Five Essentials For Spring Fly Fishing in Utah

With the spring season just a few weeks away, there’s no better time than the present to begin a new warm weather pastime by the water. And with hotspots like the Provo River nearby, Summit Creek residents often take advantage of the challenge and serenity of fly fishing. Here, you have the opportunity to cast year-round; so, whether there’s a little snow or the sun is shining, make this the season of throwing your line out to catch some trout.

Fishing Line

The fishing options are seemingly endless in Northern Utah with a host of locales like the neighboring Deer Creek River, a short 52 minute drive away; Rockport Reservoir, which is complete with reputable campsites and variety of trout; and the Jordanelle Reservoir, an 18 minute drive from Summit Creek where you’ll found trout, largemouth bass and a breathtaking scene. But before you take to the waters and fully immerse yourself in one of the most notable pleasures of mountain living, you need to prepare. Follow our suggestions for the five essential steps to get you ready for spring fishing and you’re sure to have the best season yet.

1. Prep Reels and Rods

It’s a new season so you want to ensure that all of your reels and rods are up to par for a solid fishing experience. Spend some time cleaning and lubricating, removing old lines and filling spools with fresh lines. Save yourself the trouble of doing this the day of. Clean your handles with soap. And above all, inspect your rods for any damages—if you notice anything, you’ll want to have them repaired as soon as possible to beat the pre-season rush.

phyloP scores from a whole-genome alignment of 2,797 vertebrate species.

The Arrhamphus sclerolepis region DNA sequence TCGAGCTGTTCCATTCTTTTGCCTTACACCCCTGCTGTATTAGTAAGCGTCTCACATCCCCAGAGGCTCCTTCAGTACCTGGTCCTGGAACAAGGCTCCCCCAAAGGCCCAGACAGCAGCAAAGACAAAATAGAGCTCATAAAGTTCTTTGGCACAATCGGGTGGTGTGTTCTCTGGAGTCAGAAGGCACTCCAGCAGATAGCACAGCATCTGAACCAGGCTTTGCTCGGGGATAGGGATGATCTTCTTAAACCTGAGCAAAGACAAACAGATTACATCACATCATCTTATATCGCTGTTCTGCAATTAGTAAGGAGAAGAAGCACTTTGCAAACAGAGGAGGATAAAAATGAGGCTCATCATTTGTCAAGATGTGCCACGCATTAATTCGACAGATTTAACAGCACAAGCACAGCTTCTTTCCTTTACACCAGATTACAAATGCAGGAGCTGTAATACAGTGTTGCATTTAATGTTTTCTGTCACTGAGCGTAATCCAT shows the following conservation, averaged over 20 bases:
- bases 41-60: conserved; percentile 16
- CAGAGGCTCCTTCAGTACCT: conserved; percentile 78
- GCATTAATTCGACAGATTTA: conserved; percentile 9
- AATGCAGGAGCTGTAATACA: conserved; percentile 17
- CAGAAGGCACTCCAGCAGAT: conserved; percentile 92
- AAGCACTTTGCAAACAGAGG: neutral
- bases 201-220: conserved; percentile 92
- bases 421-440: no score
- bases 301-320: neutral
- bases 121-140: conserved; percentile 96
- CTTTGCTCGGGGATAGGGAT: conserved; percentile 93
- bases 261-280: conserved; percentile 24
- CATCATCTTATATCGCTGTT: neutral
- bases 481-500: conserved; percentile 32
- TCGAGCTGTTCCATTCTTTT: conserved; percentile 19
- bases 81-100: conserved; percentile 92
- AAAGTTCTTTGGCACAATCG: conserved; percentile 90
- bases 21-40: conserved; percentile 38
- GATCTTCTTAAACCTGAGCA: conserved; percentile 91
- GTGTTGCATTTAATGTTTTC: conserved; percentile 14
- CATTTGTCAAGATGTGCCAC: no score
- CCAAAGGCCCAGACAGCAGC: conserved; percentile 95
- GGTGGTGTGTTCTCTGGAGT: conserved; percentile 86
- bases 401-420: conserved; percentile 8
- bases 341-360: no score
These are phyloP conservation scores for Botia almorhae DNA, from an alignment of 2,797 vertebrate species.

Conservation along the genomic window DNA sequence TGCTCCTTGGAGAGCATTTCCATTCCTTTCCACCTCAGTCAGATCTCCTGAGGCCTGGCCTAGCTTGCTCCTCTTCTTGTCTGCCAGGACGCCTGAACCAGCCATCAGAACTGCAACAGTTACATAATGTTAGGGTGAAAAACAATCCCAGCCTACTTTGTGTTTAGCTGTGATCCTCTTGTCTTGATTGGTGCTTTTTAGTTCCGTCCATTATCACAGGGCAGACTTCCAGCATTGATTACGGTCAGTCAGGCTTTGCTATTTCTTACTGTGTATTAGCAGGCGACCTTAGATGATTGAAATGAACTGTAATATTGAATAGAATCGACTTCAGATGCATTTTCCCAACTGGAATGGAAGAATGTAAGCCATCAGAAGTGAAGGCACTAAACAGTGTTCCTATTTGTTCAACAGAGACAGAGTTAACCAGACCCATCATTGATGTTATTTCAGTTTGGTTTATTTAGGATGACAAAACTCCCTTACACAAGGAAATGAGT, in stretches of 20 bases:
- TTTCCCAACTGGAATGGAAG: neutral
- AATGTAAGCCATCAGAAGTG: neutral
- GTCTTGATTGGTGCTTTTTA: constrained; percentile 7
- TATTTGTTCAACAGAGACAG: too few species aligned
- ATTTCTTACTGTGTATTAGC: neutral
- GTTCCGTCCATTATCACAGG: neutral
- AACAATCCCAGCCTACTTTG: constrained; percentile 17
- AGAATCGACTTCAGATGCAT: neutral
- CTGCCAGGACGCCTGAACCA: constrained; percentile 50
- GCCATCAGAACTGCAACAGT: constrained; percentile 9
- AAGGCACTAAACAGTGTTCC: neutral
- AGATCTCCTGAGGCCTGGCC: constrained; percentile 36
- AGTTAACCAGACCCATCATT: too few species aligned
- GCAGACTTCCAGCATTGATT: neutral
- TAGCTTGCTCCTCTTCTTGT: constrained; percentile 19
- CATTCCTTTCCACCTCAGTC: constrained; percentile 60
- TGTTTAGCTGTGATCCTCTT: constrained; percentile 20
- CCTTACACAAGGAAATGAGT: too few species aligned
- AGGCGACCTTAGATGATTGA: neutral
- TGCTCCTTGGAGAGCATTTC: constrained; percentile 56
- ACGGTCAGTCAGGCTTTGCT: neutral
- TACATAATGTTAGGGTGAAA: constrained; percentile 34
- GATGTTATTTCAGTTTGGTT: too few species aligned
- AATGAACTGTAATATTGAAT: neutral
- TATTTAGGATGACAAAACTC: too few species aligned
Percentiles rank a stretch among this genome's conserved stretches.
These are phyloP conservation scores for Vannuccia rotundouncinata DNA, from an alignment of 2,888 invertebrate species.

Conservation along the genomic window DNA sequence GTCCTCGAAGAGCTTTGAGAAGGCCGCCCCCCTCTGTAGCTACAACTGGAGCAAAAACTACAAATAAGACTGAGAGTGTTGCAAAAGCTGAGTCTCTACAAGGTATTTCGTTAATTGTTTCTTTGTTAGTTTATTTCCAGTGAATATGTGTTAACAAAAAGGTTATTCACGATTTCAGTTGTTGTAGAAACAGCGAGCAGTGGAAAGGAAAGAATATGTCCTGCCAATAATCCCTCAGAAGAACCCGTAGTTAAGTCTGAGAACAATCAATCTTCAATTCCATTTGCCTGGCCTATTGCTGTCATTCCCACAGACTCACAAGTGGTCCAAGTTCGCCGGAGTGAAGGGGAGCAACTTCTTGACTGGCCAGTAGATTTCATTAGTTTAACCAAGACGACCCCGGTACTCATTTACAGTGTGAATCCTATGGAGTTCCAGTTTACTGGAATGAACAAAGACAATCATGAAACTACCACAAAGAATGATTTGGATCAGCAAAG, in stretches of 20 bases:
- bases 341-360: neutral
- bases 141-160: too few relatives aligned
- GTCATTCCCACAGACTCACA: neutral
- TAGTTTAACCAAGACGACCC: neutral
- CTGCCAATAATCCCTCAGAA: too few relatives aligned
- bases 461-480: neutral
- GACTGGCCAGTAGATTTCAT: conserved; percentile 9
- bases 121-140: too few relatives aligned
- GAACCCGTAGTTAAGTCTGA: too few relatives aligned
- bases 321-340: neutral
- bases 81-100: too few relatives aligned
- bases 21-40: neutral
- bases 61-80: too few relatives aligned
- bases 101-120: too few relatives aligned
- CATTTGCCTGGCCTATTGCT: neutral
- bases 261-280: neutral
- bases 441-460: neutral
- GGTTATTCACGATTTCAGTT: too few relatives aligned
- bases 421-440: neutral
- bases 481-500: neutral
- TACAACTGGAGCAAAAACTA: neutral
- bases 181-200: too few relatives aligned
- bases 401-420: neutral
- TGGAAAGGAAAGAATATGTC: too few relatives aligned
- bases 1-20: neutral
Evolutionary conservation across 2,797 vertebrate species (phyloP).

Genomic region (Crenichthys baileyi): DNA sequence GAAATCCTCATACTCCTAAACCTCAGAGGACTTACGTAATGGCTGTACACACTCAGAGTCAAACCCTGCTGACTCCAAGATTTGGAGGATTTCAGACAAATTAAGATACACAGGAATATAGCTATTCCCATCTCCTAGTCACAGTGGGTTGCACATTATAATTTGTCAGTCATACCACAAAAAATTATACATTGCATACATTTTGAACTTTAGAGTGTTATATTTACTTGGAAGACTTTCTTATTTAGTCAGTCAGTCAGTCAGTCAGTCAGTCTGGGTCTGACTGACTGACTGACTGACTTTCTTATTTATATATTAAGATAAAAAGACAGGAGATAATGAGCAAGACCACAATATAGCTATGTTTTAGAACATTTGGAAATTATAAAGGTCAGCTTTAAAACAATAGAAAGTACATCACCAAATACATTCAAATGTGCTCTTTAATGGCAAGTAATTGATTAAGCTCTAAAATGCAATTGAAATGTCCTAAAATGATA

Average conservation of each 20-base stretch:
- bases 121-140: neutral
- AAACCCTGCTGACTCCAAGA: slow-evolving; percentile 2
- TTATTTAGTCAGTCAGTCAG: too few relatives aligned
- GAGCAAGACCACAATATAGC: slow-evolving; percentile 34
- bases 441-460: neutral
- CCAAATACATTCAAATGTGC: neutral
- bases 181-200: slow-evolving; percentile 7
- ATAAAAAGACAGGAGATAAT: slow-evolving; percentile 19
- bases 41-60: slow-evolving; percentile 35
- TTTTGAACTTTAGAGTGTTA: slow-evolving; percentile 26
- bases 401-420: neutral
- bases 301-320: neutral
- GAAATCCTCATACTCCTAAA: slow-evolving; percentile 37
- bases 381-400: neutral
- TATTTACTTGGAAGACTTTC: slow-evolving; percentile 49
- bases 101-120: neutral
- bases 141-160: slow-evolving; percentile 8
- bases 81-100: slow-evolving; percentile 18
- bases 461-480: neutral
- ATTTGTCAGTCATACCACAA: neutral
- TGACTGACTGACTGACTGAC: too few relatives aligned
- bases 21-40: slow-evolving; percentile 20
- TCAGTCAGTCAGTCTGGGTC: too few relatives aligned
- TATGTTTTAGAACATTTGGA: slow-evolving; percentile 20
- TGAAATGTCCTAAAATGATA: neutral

Fishing Tackle

2. Organize Tackle and Restock Supplies

An organized fishing experience is a happy fishing experience. Once you get out there, you don’t want to have to search or sift through last year’s mess before you can get going. Carve out time during the week to organize your tackle boxes and be sure they’re fully stocked. Even consider labeling your trays for a better system. Be sure to inspect your baits, replace damaged hooks and any rusty parts on lures. Finally, take an inventory of what you don’t have and head out for a shopping trip to stock up before the season kicks off.

3. Get Your Gear Together

Early spring fishing still means cool temperatures. Be prepared and have the proper clothing for whatever kind of fishing excursion you have planned. Replenish your fishing wardrobe with warm coats, rain coats, down vests, long sleeves, hats and even new fishing boots if needed. You might even consider keeping a change of clothes just in case.

Fall Trees

4. Locate Nearby Campsites

If you plan to spend the entire day on the lake or along the river, you might want to think about the drive home and whether or not you want to take it. And, if you’re planning to do some early morning fishing, consider camping nearby. Do your research beforehand and learn where the campsites are. Explore your fishing location as many national parks and sites have neighboring spots for overnight guests and campers.

5. Prep the Boat

As much as you want your reels, rods, lures, tackle and bait to be in order and ready, preparing your boat is just as important (if you’re not wading). Perform any regular maintenance or service on your boat so you don’t have to handle it mid-season. Inspect your trailer and ties. Ensure you have all of the equipment you need for spending time out on the lake including first aid kits, boating and additional fishing supplies. Also, be sure to renew fishing licenses, which is sometimes required, and boat registration in advance.

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